The phrase “they just don’t make them like they used to” definitely applies to mountain bikes, though not in the same way it does to say, old houses. Almost everything about how mountain bikes are built and specced, from design to materials to construction, has been rethought, refined, and revised from one race season to the next. Progress hasn’t always been orderly and neat, and many gains seen along the way are incremental at best. So where are we now, and was it all worthwhile? Nic Sims of SIMBOL Communications decided to find out by racing his 1990s mountain bike in Park City this summer.
Formerly a Specialized employee for 22 years, Sims picked up this carbon-tubed, titanium-lugged Epic Ultimate mountain bike in 1994. At the time, the rigid bike was the top of the line. He says, “back then, it was easily a $7-8,000 bike.” In today’s dollars, that’s well over $10,000 for a bike with zero suspension.
After rebuilding the bike a few years ago, Sims brought it out to a practice or two with the Park City High School NICA team, where he’s a coach. It turned out to be a great teaching aid, despite the young riders’ initially skeptical reaction. Naturally there were questions, like “how did you not crash” and “didn’t you get flat tires?”
“I’m like, you’ve gotta be light on your pedals. You just have to let the bike move around underneath you.”
Sims says one of the high schoolers pedaled the bike for a bit and remarked, “this thing is crazy twitchy.” Of course ‘twitchy’ is often a dysphemism for ‘responsive,’ a characteristic many XC racers prize just as much today as they did in the 1990s.
In its race-ready state, this Specialized Epic Ultimate sees a few updates over its stock build and configuration. Sims modified the triple-ring drivetrain, ditching the granny ring to run two-by and found a long, titanium Moots seat post to get a decent fit on the bike. He also swapped in a set of Syncros low rise carbon bars, and found a good deal on a used set of 26″ Reynolds carbon wheels. The only hitch: the frame doesn’t have disc brake mounts, and most carbon rims aren’t designed to be used as a braking surface.
“[When I got them home,] I see them and I thought, ‘Oh crap, they’re disc.’ But I remembered at that point, that was when disc [brakes] were starting and so a lot of companies were making wheel sets that could do both.” Sims checked with a friend at Reynolds who said it was technically possible to use the wheels with rim brakes, with the caveat that Sims would need to ride carefully and brake properly to avoid catastrophic failure.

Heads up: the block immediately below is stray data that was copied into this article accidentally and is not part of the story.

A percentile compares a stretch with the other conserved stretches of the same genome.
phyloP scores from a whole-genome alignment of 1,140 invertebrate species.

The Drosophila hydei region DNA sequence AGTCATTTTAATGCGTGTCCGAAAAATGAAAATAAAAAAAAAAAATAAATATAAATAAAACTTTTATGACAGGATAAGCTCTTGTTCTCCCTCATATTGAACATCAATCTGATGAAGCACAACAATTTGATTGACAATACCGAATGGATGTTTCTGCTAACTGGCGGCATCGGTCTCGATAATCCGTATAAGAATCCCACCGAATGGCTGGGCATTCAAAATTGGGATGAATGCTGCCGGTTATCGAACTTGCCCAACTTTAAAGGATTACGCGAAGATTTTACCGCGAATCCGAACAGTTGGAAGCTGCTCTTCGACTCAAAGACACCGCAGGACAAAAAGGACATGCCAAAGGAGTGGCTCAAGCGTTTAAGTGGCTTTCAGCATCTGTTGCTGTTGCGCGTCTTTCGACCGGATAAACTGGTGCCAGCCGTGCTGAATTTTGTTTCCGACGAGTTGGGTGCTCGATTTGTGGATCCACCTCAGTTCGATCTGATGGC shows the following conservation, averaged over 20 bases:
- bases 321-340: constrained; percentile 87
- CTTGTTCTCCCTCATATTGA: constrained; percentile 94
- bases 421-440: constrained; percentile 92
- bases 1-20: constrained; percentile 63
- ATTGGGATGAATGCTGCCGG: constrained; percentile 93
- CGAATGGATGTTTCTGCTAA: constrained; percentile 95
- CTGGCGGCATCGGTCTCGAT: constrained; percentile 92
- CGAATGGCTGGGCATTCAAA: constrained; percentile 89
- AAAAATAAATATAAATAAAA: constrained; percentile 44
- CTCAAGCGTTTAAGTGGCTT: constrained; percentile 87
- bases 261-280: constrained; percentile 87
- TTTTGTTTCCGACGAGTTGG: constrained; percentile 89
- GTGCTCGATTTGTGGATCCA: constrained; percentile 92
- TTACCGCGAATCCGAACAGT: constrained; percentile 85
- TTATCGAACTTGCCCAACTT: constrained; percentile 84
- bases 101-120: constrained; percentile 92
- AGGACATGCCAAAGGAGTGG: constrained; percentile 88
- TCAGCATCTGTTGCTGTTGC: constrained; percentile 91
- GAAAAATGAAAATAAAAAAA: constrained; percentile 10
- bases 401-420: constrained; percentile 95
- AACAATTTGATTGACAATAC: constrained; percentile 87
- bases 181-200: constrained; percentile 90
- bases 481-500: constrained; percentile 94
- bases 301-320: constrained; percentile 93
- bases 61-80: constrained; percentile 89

Then there was the fact that the rims are tubular, as opposed to today’s tubeless rim standard. There aren’t a lot of choices when it comes to tubular mountain bike tires, so Sims found a pair of Geax handmade race tubulars and glued them well enough to hold air for the race.
All told, Sims estimates the build weighed just 18-20 pounds at the start line, likely a few pounds lighter than most of the modern machines he would be racing against.
Sims ended up doing pretty well in the race, placing fourth in his age group out of a field of 15 riders, an impressive feat, particularly among fit, Park City riders. “It was just fun, [though] then at the end I had a bit of a stiff neck.”
With such a unique bike in the race, he attracted attention from riders and spectators alike, including a collector named Charles who approached him in the parking lot afterward. “He said, ‘Is that an Epic Ultimate? I’ve only ever read about it.'” The man was very interested in buying the bike, but Nic was reluctant at first. In the end, he decided the bike would be going to a good home and besides, it was unlikely he would be racing it again.
Charles has already gone to work on the bike, swapping components, and like a proud new parent, he’s shared photo updates with Sims. The photos above show the new additions, including the Specialized titanium stem and AMP Research fork Charles added since getting the bike.
After selling his Specialized Epic Ultimate, Sims isn’t in a hurry to replace it with a modern XC race whip. “I did the Mid Week local race as a fun thing to do with my kids. The high school kids and my wife secretly signed me up for it. I’ve done the race thing and now I just like riding my bike and passing along the excitement I get from riding.”
Still, he isn’t closing the door on a new race bike entirely. “I haven’t raced in a while so I haven’t needed a nice XC ride, although coaching the fast kids from the high school I am now thinking about it. I am getting older and slower and they get older and faster. ”
I asked Sims what he learned from the experience of racing a vintage mountain bike, and he mentioned a number of positive takeaways including gaining an appreciation for how great current bikes are, and how a unique bike can be an excellent conversation starter. Also, “it’s great to show people how to ride and understand about being light on your pedals.”
The flip side, he tells me, is the handling is indeed “super twitchy” and the narrow, high pressure tires aren’t very forgiving. Even if more modern components were an option, the geometry is what it is. There’s just “too much seat-to-bar drop.” Ultimately, Nic says “Everything hurts.”